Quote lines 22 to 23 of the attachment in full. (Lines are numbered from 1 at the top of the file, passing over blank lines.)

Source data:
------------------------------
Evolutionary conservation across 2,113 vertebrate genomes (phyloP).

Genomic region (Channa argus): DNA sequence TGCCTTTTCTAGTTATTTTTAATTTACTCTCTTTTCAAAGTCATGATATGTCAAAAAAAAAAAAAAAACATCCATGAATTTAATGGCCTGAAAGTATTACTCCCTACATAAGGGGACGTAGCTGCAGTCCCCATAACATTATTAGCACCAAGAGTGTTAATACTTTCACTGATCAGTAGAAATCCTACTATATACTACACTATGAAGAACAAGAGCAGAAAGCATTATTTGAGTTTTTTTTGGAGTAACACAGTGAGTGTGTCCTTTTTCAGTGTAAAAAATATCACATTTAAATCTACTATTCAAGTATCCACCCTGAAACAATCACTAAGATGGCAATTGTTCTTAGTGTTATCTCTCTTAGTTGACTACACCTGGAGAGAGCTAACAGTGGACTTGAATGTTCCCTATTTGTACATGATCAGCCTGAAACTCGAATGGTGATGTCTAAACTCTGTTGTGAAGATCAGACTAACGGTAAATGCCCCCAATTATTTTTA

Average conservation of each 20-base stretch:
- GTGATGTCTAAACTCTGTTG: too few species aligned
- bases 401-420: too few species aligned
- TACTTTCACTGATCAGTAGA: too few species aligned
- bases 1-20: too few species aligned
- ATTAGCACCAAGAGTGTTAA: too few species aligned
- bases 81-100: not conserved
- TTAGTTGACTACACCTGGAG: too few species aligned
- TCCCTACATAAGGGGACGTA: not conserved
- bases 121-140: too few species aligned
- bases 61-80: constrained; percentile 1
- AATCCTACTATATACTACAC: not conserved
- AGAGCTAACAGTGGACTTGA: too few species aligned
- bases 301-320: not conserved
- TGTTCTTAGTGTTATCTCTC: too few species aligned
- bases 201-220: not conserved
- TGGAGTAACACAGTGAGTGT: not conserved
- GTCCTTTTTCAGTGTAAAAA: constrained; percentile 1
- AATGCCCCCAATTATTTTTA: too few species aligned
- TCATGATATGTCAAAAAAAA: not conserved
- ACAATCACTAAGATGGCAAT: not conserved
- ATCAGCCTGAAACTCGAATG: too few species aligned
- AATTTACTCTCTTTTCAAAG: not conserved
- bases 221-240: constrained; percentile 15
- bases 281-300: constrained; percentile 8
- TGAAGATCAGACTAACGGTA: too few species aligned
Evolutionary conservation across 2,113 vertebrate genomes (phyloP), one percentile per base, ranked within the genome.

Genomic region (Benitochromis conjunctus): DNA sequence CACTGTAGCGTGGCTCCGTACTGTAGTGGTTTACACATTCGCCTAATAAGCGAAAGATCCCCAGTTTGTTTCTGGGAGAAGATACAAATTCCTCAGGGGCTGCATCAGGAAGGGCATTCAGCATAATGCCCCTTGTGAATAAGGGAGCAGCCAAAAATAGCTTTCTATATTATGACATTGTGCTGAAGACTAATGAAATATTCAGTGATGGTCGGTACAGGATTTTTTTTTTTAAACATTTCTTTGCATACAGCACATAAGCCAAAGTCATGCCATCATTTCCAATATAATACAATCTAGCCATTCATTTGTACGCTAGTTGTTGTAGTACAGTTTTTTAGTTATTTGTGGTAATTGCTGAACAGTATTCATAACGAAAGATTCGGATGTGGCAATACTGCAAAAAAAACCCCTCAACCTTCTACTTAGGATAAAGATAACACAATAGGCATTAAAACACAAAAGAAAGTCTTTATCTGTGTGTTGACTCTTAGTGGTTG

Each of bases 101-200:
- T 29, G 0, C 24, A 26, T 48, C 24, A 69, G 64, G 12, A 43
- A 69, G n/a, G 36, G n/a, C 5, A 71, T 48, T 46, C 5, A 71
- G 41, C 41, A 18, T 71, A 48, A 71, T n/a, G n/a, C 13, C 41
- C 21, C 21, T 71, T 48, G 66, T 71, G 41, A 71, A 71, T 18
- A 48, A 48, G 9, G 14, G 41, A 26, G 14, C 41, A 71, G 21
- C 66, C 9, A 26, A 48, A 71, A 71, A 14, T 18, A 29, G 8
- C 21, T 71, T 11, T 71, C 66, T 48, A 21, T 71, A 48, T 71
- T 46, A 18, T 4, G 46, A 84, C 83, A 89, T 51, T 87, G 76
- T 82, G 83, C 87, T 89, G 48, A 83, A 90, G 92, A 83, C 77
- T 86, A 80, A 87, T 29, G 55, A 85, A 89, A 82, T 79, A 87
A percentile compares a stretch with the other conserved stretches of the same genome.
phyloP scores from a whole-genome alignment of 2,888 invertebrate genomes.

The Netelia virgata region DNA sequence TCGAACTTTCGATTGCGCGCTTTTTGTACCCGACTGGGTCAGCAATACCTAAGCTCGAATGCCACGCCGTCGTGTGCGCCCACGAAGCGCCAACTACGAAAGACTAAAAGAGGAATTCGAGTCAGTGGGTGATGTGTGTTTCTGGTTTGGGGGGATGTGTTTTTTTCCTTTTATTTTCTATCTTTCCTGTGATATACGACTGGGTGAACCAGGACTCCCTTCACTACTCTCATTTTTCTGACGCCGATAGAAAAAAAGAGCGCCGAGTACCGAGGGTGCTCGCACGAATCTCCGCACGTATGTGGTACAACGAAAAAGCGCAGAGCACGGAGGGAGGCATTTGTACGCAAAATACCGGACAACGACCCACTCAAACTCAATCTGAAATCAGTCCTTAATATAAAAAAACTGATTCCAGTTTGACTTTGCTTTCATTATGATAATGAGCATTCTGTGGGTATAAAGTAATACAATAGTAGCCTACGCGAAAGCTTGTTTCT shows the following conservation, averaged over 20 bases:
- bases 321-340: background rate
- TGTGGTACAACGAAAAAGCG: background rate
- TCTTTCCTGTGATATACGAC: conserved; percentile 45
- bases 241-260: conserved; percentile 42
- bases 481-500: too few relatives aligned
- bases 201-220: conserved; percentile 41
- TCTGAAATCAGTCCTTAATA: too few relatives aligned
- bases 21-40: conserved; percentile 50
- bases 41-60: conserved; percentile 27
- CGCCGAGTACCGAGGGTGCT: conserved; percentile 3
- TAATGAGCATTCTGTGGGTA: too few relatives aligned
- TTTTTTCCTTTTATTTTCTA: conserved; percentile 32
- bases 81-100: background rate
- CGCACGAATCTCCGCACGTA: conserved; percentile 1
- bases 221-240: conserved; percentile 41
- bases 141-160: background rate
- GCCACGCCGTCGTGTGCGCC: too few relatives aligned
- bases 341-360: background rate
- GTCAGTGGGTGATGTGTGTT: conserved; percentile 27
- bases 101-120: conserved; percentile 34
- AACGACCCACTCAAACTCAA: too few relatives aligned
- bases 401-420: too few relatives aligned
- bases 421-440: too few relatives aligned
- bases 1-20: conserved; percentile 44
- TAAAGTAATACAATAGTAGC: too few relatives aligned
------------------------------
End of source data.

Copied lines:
- TCATGATATGTCAAAAAAAA: not conserved
- ACAATCACTAAGATGGCAAT: not conserved